When American Mr. George K. Harper decided to invest in the cultivation of rice in La Sierpe, he came with a sure aim. He had already heard about the quality of the cereal produced in the southern areas of that territory —nowadays, one of the municipalities of the province of Sancti Spiritus, in central Cuba. At the beginning of 1950, he was already doing business with the representatives of the Valle-Iznaga family, owners of a large part of those lands.
It is said that in order to ease the business conversations, Mr. Harper offered a pack of Marlboro cigarettes to his interlocutors, and only when the red and black container was almost empty, an agreement was reached: he would keep 200 caballerias (26 840 400m2) —including Peralejos and Romero localities—, in exchange for properties he owned in the western Cuban province of Pinar del Río.
Some time later, Mr. Harper began the preparation of the lands. He built a dryer place in Romero and dedicated some hectares to cattle raising, thus rounding off his investments in the region, where he also found cheap labor.
IN CONFORMITY WITH THE LAW
By December 1958, dictator Fulgencio Batista’s fait was sealed, as a result of the constant pressure of the Rebel Army, led by Fidel Castro, with the contribution of other revolutionary forces. On the other hand, foreign investors’ businesses in Cuba seemed uncertain.
No trick of the US administration could abort the triumph of the Revolution, neither the military coup d’etat nor the provisional government … Every maneuver was pulverized. The Cuban Revolution became established and took action. Under the Moncada Program, the then Prime Minister Fidel Castro signed the Agrarian Reform Law on May 17, 1959, which proscribed latifundium and transferred to the State the properties owned by Cuban landowners, as well as by companies and foreign citizens, mostly from the United States. Mr Harper was among the ones who packed his bags and flew back to America.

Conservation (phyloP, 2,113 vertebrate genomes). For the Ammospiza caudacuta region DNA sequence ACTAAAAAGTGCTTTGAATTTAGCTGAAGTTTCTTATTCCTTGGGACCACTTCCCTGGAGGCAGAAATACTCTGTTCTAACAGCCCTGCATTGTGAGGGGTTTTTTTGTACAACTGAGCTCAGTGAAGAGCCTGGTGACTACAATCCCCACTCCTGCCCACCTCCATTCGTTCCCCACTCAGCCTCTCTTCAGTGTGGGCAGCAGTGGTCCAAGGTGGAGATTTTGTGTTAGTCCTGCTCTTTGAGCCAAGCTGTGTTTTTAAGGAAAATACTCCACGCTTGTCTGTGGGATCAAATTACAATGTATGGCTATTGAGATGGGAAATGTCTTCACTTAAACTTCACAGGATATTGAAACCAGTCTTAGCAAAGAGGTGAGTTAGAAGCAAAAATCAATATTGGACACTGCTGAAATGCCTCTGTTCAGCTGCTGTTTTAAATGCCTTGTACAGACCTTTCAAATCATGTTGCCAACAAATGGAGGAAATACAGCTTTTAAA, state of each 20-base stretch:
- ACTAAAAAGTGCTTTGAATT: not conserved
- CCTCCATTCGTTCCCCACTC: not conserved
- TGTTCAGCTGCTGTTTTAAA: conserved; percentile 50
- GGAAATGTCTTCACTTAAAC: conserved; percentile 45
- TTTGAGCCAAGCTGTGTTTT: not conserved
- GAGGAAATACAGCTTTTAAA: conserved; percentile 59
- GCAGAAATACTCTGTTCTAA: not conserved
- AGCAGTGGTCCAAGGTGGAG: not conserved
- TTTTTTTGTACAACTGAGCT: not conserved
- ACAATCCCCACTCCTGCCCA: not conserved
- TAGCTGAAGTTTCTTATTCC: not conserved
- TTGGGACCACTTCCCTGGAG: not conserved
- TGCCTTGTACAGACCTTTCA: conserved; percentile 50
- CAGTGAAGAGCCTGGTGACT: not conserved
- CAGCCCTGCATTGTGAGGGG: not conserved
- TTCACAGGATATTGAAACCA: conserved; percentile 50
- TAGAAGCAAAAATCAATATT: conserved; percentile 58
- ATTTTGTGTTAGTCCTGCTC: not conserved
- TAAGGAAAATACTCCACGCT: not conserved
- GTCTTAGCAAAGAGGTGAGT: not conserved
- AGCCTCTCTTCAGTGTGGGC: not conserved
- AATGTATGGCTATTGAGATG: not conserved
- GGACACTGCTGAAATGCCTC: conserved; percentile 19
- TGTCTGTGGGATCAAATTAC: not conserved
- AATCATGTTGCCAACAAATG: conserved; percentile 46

On May 17, 1959, Fidel signs the Law of Agrarian Reform in La Plata, Sierra Maestra; in his speech that day, he was endorsing the nature of the triumphal process as a “true Revolution of the humble and for the humble”
The Cuban Revolutionary Government acted in line with international law if we consider the Special Resolution No. 626 of the General Assembly of the United Nations, signed in 1952, saying that “the right of peoples to freely use their wealth and natural resources and exploit them freely, given that it is an essential sovereign right and responds to the objectives and principles of the Charter of the United Nations”. The document also establishes “the compensation in accordance with the rules in force in the State that adopted these measures, in the exercise of its sovereignty and according to International Law”.
Twenty-two years later, the General Assembly sanctioned the Resolution No. 3 281, which reads: “The State has the right to nationalize, expropriate, or transfer ownership of foreign properties, in which case the State that adopts these measures must pay appropriate compensations”. Nevertheless, the US authorities refused to accept the compensations proposed by Cuba as nations like Great Britain, Canada, Spain, France and Switzerland did.
In her book Ideología y Revolución: Cuba, 1959-1962 (Ideology and Revolution: Cuba, 1959-1962), Dr. María del Pilar Díaz Castañón wrote that until September 1970, the United States’s Foreign Claims Adjustment Commission in Washington DC received 8,765 lawsuits —some were rejected, others reduced and a few increased— for loss of corporations and North Americans in the island. George K. Harper was one of them. He reported 1 643 535.03 dollars damages.
The claims amounted to a total of $ 3.5 billion dollars, without including certain major US firms and citizens with active properties before 1959 in Cuba who made no demands.